EPA concludes that there is a reasonable certainty that no harm will result to the U.S. population, including infants and children, from aggregate exposure to residues of Bacillus thuringiensis Cry2Ae protein in cotton food/feed commodities. An exemption from the requirement of a tolerance is therefore established for residues of Bacillus thuringiensis Cry2Ae protein in or on the food or feed commodities of cotton; cotton, undelinted seed; cotton, gin byproducts; cotton, forage; cotton, hay; cotton, hulls; cotton, meal; and cotton, refined oil, when used as a PIP in these food and feed commodities.
1. U.S. EPA BPPD memorandum (R. Edelstein to S. Bacchus), February 12, 2008.
2. U.S. EPA BPPD memorandum (A. Waggoner to S. Bacchus), November 30, 2011. Review of Product Characterization and Human Health Data in support for Sec. 3 Registration of Plant-Incorporated Protectant (PIP) event GHB119 cotton [EPA File Symbol No. 264-RNOL] expressing Bacillus thuringiensis Cry2Ae insecticidal protein and Combination PIP TwinLink® cotton [EPA File Symbol No. 264-RNOA], developed by conventional breeding of its constituent parental events GHB119 x T304-40, expressing Bt Cry2Ae and Cry1Ab proteins, respectively.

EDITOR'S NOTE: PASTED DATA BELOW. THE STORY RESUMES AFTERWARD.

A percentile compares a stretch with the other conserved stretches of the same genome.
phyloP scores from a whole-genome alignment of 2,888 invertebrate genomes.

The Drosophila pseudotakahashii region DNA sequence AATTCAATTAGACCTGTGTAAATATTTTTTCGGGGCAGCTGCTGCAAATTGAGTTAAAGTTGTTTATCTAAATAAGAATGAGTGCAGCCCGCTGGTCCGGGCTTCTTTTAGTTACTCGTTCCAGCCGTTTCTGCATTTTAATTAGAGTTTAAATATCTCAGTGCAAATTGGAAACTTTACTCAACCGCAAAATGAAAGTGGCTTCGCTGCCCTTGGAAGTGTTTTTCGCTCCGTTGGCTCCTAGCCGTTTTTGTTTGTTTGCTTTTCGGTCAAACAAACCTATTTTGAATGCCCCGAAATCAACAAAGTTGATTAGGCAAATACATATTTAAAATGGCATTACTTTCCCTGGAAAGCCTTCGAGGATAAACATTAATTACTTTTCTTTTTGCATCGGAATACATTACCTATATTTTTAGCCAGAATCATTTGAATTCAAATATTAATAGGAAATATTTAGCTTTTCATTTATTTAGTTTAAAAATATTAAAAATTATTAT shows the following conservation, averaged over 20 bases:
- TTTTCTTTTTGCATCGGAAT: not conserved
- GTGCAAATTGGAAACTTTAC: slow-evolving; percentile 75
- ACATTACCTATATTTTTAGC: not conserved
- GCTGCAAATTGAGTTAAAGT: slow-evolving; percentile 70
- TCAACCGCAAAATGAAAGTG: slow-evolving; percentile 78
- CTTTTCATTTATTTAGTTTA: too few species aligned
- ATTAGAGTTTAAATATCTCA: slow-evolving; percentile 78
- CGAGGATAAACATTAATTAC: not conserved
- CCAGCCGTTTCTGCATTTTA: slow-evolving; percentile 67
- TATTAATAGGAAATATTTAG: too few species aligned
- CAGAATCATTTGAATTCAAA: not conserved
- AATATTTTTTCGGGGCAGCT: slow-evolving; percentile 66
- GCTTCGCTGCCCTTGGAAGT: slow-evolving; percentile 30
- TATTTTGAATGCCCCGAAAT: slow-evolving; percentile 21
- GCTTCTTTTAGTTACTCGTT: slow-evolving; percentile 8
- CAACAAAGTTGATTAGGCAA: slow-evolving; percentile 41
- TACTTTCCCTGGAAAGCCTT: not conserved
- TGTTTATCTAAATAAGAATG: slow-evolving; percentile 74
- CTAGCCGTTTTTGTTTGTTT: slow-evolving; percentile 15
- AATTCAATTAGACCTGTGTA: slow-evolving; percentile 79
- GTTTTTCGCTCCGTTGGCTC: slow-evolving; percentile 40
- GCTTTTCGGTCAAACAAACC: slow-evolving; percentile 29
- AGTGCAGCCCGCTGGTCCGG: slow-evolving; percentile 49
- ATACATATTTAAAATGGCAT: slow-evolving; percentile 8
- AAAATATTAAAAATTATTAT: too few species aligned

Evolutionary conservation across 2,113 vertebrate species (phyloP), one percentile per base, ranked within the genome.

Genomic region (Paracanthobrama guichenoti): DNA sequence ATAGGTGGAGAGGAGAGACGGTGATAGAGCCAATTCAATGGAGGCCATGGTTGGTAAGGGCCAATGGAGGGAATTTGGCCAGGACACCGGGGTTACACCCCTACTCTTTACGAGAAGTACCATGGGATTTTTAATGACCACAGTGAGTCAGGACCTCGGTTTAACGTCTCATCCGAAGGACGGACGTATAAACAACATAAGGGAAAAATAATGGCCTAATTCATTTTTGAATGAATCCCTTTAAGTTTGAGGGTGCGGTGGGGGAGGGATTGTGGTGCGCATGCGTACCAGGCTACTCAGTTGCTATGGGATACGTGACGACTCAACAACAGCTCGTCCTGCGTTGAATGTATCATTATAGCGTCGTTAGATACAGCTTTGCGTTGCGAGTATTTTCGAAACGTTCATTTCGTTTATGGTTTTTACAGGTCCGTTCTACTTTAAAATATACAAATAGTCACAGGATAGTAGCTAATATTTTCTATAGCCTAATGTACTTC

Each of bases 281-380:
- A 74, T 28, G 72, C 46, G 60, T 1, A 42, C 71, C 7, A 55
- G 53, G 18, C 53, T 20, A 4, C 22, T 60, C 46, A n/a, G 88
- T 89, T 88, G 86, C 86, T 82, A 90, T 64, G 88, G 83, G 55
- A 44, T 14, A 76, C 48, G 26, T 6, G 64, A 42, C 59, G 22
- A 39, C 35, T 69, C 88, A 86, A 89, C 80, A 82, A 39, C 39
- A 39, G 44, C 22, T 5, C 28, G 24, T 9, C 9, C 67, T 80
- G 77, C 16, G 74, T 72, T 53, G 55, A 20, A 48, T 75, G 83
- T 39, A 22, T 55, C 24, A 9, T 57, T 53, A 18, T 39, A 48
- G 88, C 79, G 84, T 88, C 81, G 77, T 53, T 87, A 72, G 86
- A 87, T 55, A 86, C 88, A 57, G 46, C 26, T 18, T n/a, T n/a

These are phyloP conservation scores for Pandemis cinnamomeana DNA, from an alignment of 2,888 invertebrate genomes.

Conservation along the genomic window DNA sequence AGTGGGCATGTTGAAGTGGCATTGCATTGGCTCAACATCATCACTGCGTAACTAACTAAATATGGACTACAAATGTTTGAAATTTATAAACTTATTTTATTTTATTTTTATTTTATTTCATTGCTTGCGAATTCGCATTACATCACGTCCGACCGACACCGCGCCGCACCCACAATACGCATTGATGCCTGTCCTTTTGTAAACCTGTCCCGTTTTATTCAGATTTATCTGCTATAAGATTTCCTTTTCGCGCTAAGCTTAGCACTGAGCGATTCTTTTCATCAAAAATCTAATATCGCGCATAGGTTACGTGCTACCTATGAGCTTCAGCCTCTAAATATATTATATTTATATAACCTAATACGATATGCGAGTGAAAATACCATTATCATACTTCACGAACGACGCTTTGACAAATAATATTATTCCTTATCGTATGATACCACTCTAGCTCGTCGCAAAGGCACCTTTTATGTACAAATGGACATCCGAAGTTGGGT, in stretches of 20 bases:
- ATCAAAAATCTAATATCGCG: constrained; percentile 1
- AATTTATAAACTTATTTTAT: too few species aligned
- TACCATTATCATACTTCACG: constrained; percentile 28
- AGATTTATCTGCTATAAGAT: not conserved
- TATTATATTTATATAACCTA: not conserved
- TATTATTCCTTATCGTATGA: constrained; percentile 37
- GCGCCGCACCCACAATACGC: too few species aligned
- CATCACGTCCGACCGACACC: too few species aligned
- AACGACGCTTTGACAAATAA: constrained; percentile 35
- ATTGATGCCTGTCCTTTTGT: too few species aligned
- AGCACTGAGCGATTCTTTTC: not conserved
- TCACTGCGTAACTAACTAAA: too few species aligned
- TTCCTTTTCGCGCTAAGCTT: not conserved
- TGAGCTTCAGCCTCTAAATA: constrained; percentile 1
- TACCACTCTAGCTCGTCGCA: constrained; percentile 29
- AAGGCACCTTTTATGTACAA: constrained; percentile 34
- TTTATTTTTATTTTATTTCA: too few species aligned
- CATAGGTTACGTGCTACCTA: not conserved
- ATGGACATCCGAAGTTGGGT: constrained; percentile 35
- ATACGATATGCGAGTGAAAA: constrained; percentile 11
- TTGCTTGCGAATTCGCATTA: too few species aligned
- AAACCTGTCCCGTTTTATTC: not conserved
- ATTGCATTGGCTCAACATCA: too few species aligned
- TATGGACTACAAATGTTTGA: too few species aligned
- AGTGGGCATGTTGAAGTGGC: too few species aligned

3. Sjoblad, Roy D. et al. (1992) Toxicological Considerations for Protein Components of Biological Pesticide Products Regulatory Toxicology and Pharmacology 15: pp. 3-9.
4. CAC. 2003. Alinorm 03/34: Joint FAO/WHO Food Standard Programme. Codex Alimentarius Commission, Twenty-Fifth Session, July 30, 2003. Rome, Italy. Appendix III: Guideline for Conduct of Food Safety Assessments of Foods Derived from Recombinant-DNA Plants; Appendix IV: Annex on Assessment of Possible Allergenicity. CAC, pp. 47-60.
5. Federal Register. September 10, 2008. (73 FR 52591) (FRL-8380-1). Bacillus thuringiensis Cry2Ae in Cotton: Temporary Exemption from the Requirement of a Tolerance.
6. Mendelsohn, M., et al. 2003. Are Bt Crops Safe? Nat Biotechnol 21(9): pp. 1003-1009.
7. Bernstein, I.L., et al. 1999. Immune responses in farm workers after exposure to Bacillus thuringiensis pesticides. Environ Health Perspect. 107(7): pp. 575-82.